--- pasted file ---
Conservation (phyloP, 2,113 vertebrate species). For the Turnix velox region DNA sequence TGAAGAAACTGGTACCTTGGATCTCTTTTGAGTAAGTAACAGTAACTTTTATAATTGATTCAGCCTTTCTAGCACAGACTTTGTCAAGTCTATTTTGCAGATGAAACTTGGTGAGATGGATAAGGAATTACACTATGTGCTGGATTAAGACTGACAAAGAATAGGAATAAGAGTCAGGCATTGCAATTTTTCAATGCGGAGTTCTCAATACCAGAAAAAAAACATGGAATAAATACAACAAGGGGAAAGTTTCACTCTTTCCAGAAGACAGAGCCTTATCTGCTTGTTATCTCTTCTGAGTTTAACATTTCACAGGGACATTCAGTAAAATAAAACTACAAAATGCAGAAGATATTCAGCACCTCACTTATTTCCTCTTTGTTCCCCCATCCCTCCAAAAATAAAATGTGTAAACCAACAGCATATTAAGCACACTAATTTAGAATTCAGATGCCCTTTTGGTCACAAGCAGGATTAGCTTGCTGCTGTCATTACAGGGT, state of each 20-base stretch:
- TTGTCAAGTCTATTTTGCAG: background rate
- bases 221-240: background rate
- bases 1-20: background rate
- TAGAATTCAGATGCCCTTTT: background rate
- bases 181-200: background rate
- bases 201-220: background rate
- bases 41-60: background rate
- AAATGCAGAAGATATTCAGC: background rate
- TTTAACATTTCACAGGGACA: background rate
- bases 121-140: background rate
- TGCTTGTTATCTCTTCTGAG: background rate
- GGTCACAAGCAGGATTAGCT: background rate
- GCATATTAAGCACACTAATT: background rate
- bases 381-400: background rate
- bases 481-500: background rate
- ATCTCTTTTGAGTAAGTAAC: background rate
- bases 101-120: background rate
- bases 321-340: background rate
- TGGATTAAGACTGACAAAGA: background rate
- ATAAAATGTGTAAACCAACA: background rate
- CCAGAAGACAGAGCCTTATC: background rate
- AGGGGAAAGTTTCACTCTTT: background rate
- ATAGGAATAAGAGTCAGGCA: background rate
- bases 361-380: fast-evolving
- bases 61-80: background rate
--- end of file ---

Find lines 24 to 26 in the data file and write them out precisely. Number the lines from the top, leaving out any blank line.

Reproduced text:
- ATAGGAATAAGAGTCAGGCA: background rate
- bases 361-380: fast-evolving
- bases 61-80: background rate